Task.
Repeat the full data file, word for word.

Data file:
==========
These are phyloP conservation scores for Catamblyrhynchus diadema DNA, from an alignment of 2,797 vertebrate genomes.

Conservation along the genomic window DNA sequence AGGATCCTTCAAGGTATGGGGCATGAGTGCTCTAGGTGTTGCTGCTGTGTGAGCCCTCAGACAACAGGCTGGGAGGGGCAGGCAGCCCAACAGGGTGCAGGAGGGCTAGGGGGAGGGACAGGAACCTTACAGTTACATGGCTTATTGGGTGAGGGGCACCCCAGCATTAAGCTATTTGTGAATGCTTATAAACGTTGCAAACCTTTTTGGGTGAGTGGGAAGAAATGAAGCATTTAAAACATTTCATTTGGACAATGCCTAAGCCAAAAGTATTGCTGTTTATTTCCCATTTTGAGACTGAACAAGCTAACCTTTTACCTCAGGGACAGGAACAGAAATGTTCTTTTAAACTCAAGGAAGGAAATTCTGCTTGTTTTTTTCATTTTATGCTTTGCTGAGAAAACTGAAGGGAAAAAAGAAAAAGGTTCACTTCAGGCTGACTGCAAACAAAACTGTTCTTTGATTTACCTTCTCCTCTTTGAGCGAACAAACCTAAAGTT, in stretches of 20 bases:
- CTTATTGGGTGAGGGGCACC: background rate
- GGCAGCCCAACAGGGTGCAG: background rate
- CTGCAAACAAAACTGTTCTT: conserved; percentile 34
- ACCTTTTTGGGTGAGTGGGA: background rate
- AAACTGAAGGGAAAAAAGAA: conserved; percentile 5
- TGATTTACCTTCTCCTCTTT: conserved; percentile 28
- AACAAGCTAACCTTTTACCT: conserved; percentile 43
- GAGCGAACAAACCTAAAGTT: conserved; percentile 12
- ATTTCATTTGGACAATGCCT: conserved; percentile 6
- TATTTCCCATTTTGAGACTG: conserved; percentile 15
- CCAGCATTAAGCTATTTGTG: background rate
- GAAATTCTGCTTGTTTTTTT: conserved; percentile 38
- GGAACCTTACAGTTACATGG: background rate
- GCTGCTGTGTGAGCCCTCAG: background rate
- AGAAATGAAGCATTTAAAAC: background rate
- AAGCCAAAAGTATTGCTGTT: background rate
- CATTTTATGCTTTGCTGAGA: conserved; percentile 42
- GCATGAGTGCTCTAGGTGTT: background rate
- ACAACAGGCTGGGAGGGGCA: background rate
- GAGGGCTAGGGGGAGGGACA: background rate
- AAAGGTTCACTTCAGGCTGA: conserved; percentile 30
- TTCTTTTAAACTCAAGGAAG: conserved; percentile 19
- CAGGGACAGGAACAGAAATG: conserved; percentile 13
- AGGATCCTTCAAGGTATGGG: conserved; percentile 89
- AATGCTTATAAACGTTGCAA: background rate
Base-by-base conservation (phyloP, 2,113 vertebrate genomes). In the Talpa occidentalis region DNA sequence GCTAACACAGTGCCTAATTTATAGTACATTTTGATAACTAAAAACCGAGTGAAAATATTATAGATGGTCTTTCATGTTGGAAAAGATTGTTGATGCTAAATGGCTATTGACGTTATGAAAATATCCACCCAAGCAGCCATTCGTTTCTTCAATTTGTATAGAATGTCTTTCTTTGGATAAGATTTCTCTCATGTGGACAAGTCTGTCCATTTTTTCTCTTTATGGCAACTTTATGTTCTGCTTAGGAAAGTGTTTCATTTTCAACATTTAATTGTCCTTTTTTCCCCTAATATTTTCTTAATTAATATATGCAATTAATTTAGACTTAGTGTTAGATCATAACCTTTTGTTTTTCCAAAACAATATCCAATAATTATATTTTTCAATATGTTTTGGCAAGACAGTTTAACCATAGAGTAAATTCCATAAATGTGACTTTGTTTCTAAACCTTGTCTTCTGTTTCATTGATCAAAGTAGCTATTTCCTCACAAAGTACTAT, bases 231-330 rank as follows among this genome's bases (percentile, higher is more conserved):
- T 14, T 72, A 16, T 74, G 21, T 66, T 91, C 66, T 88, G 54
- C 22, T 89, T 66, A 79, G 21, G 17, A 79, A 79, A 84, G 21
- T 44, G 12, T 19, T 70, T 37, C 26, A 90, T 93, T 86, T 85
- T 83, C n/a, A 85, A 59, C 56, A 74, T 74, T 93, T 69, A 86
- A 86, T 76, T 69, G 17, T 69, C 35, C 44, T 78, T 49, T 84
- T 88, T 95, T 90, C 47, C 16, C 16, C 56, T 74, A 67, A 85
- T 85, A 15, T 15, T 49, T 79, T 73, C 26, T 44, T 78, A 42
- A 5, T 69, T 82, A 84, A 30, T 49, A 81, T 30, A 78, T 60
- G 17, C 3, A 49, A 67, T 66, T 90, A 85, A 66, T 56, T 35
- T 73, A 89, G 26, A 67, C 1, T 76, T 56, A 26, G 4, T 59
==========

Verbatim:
These are phyloP conservation scores for Catamblyrhynchus diadema DNA, from an alignment of 2,797 vertebrate genomes.

Conservation along the genomic window DNA sequence AGGATCCTTCAAGGTATGGGGCATGAGTGCTCTAGGTGTTGCTGCTGTGTGAGCCCTCAGACAACAGGCTGGGAGGGGCAGGCAGCCCAACAGGGTGCAGGAGGGCTAGGGGGAGGGACAGGAACCTTACAGTTACATGGCTTATTGGGTGAGGGGCACCCCAGCATTAAGCTATTTGTGAATGCTTATAAACGTTGCAAACCTTTTTGGGTGAGTGGGAAGAAATGAAGCATTTAAAACATTTCATTTGGACAATGCCTAAGCCAAAAGTATTGCTGTTTATTTCCCATTTTGAGACTGAACAAGCTAACCTTTTACCTCAGGGACAGGAACAGAAATGTTCTTTTAAACTCAAGGAAGGAAATTCTGCTTGTTTTTTTCATTTTATGCTTTGCTGAGAAAACTGAAGGGAAAAAAGAAAAAGGTTCACTTCAGGCTGACTGCAAACAAAACTGTTCTTTGATTTACCTTCTCCTCTTTGAGCGAACAAACCTAAAGTT, in stretches of 20 bases:
- CTTATTGGGTGAGGGGCACC: background rate
- GGCAGCCCAACAGGGTGCAG: background rate
- CTGCAAACAAAACTGTTCTT: conserved; percentile 34
- ACCTTTTTGGGTGAGTGGGA: background rate
- AAACTGAAGGGAAAAAAGAA: conserved; percentile 5
- TGATTTACCTTCTCCTCTTT: conserved; percentile 28
- AACAAGCTAACCTTTTACCT: conserved; percentile 43
- GAGCGAACAAACCTAAAGTT: conserved; percentile 12
- ATTTCATTTGGACAATGCCT: conserved; percentile 6
- TATTTCCCATTTTGAGACTG: conserved; percentile 15
- CCAGCATTAAGCTATTTGTG: background rate
- GAAATTCTGCTTGTTTTTTT: conserved; percentile 38
- GGAACCTTACAGTTACATGG: background rate
- GCTGCTGTGTGAGCCCTCAG: background rate
- AGAAATGAAGCATTTAAAAC: background rate
- AAGCCAAAAGTATTGCTGTT: background rate
- CATTTTATGCTTTGCTGAGA: conserved; percentile 42
- GCATGAGTGCTCTAGGTGTT: background rate
- ACAACAGGCTGGGAGGGGCA: background rate
- GAGGGCTAGGGGGAGGGACA: background rate
- AAAGGTTCACTTCAGGCTGA: conserved; percentile 30
- TTCTTTTAAACTCAAGGAAG: conserved; percentile 19
- CAGGGACAGGAACAGAAATG: conserved; percentile 13
- AGGATCCTTCAAGGTATGGG: conserved; percentile 89
- AATGCTTATAAACGTTGCAA: background rate
Base-by-base conservation (phyloP, 2,113 vertebrate genomes). In the Talpa occidentalis region DNA sequence GCTAACACAGTGCCTAATTTATAGTACATTTTGATAACTAAAAACCGAGTGAAAATATTATAGATGGTCTTTCATGTTGGAAAAGATTGTTGATGCTAAATGGCTATTGACGTTATGAAAATATCCACCCAAGCAGCCATTCGTTTCTTCAATTTGTATAGAATGTCTTTCTTTGGATAAGATTTCTCTCATGTGGACAAGTCTGTCCATTTTTTCTCTTTATGGCAACTTTATGTTCTGCTTAGGAAAGTGTTTCATTTTCAACATTTAATTGTCCTTTTTTCCCCTAATATTTTCTTAATTAATATATGCAATTAATTTAGACTTAGTGTTAGATCATAACCTTTTGTTTTTCCAAAACAATATCCAATAATTATATTTTTCAATATGTTTTGGCAAGACAGTTTAACCATAGAGTAAATTCCATAAATGTGACTTTGTTTCTAAACCTTGTCTTCTGTTTCATTGATCAAAGTAGCTATTTCCTCACAAAGTACTAT, bases 231-330 rank as follows among this genome's bases (percentile, higher is more conserved):
- T 14, T 72, A 16, T 74, G 21, T 66, T 91, C 66, T 88, G 54
- C 22, T 89, T 66, A 79, G 21, G 17, A 79, A 79, A 84, G 21
- T 44, G 12, T 19, T 70, T 37, C 26, A 90, T 93, T 86, T 85
- T 83, C n/a, A 85, A 59, C 56, A 74, T 74, T 93, T 69, A 86
- A 86, T 76, T 69, G 17, T 69, C 35, C 44, T 78, T 49, T 84
- T 88, T 95, T 90, C 47, C 16, C 16, C 56, T 74, A 67, A 85
- T 85, A 15, T 15, T 49, T 79, T 73, C 26, T 44, T 78, A 42
- A 5, T 69, T 82, A 84, A 30, T 49, A 81, T 30, A 78, T 60
- G 17, C 3, A 49, A 67, T 66, T 90, A 85, A 66, T 56, T 35
- T 73, A 89, G 26, A 67, C 1, T 76, T 56, A 26, G 4, T 59